If you were to peek through my front window at about five o'clock this evening, my, what a sight you'd have seen. Paul texted me at about four to tell me he'd be home early and I was a picture of delight. I plopped the roast in the oven with a smattering of carrots and onions before starting the gravy. Let me modify that last statement: before attempting to start the gravy. There was just one kink in the hose. I could not open the bouillon. Usually, this particular task falls upon my dear husband because he is very strong and I am. . . not. But Paul was still at school, and I needed to make a delicious beef gravy! So I tried to open the jar on my own. The lid would not budge. I tapped it ever so lightly on the corner of the counter. Someone once told me if you tap the sealed part of a jar on the counter it miraculously makes it easier to open. The logic of this somehow alludes me but I thought I would give it a shot. I tapped and twisted and tapped and twisted and grunted and twisted and tapped once more. The jar was not coming open.
I retreated to the office where I could search through the tool drawer. I knew of something that might help and the yellow grippy glove I sought was there, dropped lazily over a screw driver and an old extension cord. I picked it up with my left hand, my cheeks pulling the corners of my mouth up into a broad smile. On the back of the glove it read, "MEGA GRIP", which was precisely what I needed. I slipped the glove on and twisted and twisted. I ran to the living room and sat down on the couch for leverage. I continued my prehistoric grunting and my face wrinkled up into a freckled mess. I lopped over onto the floor and twisted some more. I kept telling myself that if I just kept twisting, the lid would eventually come loose. My hands started to hurt and the excess blood pulsing through my cranium was making me dizzy. I set the jar on the carpet angrily and pressed my chin on the floor level with my new nemesis, glaring profusely. I studied the lid and with desperate eyes began to recite a poem.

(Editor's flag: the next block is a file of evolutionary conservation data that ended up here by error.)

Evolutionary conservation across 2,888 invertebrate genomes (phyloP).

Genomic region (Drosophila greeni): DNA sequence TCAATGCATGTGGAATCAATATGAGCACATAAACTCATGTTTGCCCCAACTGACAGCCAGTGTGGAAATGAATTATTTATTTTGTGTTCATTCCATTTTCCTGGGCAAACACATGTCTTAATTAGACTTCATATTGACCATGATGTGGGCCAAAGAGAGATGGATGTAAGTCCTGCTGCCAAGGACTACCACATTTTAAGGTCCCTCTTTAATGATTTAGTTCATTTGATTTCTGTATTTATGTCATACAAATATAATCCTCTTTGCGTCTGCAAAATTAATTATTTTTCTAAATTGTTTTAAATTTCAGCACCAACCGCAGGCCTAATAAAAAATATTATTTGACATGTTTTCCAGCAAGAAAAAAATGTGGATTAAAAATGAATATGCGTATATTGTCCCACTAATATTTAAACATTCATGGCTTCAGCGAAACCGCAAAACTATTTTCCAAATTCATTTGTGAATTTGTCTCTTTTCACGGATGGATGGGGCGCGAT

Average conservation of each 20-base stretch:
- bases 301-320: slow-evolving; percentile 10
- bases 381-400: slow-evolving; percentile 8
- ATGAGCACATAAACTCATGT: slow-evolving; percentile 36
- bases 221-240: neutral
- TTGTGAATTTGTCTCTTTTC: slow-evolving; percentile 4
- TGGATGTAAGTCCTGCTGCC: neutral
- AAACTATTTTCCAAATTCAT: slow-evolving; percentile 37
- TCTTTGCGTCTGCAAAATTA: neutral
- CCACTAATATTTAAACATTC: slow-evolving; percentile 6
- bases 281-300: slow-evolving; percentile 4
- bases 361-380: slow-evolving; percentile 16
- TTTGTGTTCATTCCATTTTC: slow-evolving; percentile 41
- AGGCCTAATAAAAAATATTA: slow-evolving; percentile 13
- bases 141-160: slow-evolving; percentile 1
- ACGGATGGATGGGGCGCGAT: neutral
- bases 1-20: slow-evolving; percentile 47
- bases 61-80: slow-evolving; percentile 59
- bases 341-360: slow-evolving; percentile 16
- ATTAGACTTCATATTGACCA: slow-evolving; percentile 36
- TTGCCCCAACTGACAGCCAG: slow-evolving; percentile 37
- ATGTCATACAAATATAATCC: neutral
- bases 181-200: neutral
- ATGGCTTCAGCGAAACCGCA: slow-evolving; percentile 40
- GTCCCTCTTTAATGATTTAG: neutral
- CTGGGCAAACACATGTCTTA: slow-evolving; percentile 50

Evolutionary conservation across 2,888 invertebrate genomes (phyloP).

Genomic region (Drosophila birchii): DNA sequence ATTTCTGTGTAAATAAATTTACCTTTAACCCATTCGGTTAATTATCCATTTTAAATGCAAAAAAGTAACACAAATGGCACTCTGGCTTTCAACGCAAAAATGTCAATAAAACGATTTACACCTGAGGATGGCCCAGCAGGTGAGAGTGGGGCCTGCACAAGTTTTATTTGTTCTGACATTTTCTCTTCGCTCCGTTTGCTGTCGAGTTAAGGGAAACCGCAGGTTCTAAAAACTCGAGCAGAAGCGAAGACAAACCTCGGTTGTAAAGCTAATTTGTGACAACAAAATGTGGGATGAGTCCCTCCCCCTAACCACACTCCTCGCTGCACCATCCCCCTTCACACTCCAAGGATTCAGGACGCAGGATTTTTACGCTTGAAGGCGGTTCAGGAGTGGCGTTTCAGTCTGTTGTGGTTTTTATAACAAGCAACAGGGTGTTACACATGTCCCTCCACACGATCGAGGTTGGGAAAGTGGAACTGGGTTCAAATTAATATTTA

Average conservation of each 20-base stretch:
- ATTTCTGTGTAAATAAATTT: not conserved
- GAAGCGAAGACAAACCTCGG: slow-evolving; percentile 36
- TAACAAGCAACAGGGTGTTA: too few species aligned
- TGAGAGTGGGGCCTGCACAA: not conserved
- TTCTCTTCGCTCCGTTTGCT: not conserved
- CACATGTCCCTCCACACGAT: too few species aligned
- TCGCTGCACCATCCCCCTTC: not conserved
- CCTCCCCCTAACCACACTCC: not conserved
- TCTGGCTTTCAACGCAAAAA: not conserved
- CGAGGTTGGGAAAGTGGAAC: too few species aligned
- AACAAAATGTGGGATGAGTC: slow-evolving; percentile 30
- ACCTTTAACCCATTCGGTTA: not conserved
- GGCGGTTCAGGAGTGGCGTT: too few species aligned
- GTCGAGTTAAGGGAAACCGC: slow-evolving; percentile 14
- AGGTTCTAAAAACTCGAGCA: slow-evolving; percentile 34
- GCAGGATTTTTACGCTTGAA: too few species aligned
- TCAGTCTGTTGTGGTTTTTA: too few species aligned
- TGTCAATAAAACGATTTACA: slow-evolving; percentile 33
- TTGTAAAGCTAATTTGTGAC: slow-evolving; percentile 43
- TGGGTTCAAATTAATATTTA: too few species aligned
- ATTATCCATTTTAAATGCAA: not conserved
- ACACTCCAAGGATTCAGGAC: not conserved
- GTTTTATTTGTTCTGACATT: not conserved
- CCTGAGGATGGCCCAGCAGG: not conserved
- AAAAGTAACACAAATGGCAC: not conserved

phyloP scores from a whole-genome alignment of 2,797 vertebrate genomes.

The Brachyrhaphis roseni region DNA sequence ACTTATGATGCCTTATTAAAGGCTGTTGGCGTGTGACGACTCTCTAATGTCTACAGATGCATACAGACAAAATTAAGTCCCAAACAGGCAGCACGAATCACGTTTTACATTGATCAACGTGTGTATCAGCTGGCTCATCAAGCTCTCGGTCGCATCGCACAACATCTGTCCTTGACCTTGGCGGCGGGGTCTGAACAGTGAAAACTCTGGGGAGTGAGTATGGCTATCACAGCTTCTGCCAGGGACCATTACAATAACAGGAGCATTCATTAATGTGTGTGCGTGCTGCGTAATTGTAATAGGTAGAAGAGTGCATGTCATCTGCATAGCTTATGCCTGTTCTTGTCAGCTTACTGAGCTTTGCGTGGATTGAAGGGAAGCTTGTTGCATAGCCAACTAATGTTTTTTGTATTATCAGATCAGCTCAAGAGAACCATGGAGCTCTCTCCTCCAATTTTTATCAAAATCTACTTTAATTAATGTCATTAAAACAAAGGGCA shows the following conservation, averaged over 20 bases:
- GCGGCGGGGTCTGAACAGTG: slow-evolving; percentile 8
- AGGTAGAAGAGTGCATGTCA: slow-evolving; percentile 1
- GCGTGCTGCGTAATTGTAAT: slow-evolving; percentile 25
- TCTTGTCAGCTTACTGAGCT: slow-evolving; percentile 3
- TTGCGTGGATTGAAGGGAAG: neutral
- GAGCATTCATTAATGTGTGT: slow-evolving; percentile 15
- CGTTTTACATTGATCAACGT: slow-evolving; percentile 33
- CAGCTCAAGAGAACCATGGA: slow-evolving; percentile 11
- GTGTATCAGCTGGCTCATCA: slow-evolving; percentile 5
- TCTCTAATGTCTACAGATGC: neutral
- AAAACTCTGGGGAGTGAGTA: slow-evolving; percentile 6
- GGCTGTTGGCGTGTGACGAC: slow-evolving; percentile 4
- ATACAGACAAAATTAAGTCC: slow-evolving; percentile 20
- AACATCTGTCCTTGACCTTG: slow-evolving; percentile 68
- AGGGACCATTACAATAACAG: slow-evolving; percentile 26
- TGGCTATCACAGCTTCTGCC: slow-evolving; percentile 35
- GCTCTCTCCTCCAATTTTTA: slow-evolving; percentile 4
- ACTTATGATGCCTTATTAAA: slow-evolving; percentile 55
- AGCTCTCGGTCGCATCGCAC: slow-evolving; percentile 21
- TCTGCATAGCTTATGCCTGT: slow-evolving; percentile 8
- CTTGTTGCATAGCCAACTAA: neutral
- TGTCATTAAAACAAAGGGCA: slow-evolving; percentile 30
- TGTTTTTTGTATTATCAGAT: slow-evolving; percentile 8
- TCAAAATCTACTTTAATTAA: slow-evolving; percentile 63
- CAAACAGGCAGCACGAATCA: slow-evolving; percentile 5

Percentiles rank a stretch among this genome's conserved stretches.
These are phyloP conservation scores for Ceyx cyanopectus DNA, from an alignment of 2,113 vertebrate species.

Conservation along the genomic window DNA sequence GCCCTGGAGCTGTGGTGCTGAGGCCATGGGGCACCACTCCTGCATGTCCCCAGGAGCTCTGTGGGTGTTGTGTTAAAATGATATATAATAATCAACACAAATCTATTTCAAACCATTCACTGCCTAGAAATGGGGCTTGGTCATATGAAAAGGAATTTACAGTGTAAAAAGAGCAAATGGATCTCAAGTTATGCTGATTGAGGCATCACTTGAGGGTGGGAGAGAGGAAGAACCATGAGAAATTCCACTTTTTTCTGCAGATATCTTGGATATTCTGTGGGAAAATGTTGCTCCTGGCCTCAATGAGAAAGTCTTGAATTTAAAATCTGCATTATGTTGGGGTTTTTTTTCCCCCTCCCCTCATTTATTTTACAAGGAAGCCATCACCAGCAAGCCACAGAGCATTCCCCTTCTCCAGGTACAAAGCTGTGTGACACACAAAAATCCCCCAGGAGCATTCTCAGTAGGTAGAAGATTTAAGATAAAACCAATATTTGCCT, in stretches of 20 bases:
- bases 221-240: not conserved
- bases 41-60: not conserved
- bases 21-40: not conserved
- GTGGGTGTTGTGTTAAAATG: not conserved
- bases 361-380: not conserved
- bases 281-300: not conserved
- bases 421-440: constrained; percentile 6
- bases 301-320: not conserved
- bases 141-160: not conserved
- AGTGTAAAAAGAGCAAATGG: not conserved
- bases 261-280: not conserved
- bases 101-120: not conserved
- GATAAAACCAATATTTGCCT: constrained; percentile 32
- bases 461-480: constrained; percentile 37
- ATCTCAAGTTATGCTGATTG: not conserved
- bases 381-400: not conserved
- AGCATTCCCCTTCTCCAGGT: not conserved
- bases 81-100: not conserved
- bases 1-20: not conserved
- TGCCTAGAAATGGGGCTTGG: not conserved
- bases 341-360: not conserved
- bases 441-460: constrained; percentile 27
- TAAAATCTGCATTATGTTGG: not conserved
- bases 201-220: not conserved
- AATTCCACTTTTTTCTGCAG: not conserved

Noooo! I was twisting righty tighty! How would I ever get the lid off now? I ran back to the kitchen. Tap tap tap!! Tap!! I twisted and twisted. With the bright yellow glove on my hand, Michael Jackson style, I twisted some more. I sat down on the couch for leverage, flopped over to the floor, twisted, grunted, squirmed, cried, and twisted of course. I sat the jar in front of me again. I was defeated. . . defeated by an eight ounce jar half full of beef bouillon. I would just have to wait until that man I love returned home to start gravy. But then my mind carried me to a place that is never safe to go. I once read a book called The Outsiders where a gang member broke the top off a coke bottle and used the sharp edge to fight. I had no intention of fighting with my bouillon jar but maybe I could break the top off on the concrete steps outside. . . or maybe not. Maybe I could wait for Paul.
I pick up the jar and walked to the fridge and decided to try once more. I half-heartedly turned the lid to the left and. . . POP! It opened! AHHH! All it took was my gentle twist and off it came. I starred at the lid in my hand with such confusion. I didn't know whether to laugh or cry. But I did neither. Paul would be home any minute, I needed to make gravy, and I had no time to loose.